Your Rheum was set up in October 2016 and is a group for people in the UK aged 11-24 years who have a diagnosed rheumatic condition. Your Rheum provides an easy way for young people to understand and get involved in rheumatology research that is relevant to them. Check out the new Your Rheum animation to understand what we do.
You can find the latest Your Rheum newsletter here.
Here are some of the activities we have been involved in;
You must be:
There are three ways you can be involved:
Email Laura if you would like to attend one/both email@example.com
The priority of the Group is for work funded through BANNAR or for researchers who are members of BANNAR. However, there may be capacity to work with researchers outside of BANNAR and so we encourage all researchers to get in touch with us to discuss their project further.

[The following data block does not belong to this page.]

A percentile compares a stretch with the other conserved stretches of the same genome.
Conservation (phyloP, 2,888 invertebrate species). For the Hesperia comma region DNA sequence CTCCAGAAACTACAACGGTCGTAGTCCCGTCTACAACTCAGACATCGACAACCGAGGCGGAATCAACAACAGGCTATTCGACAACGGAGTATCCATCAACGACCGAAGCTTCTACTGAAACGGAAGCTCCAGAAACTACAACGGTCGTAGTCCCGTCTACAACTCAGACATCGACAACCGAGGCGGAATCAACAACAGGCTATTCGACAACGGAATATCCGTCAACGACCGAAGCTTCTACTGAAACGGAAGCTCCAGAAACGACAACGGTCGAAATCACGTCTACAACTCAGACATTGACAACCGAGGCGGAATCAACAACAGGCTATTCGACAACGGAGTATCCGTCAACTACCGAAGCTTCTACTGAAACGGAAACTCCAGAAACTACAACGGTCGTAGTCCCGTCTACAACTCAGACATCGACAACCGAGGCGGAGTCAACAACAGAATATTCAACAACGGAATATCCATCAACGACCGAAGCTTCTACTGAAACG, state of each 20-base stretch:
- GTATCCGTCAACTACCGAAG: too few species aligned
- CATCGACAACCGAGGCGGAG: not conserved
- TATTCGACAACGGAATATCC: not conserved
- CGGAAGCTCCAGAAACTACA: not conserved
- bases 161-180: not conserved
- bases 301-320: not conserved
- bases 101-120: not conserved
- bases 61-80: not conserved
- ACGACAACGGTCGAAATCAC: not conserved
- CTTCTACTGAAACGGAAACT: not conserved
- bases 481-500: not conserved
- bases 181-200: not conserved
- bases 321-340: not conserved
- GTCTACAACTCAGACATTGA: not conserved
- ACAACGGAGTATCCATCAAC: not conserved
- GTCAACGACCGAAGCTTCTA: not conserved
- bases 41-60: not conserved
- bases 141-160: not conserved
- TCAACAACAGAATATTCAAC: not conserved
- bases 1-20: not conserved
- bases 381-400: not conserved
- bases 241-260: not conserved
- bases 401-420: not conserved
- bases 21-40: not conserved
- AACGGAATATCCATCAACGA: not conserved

The Group can help you with all stages of your research project from generating research questions, inputting into grant application, through to evaluating the impact of your research. The work of the Group is classed as Public and Patient Involvement (PPI). Complete a researcher application form here.
Hey this is Ecem, one of the Your Rheum members. Laura and Janet (Your Rheum organisers), at a virtual Your Rheum meeting earlier in the year, talked about an opportunity to write a piece of work for a scientific journal called BioMed Central, or BMC for short. The paper was going to be about the […]
Your Rheum member Sophie has written a great piece of work first published in May 2020 (Archives of Disease in Childhood, an international academic journal), about her experiences of living with a hidden illness. Sophie highlights some really important points that many young people with a health condition share, but she also reminds us that […]
Health and my JIA was a big concern with me when thinking about not just my course but all the other things that go with university. I’m not going to sugar coat it, there are many things that I do find challenging about being a medical student whether this is long commutes to placement that […]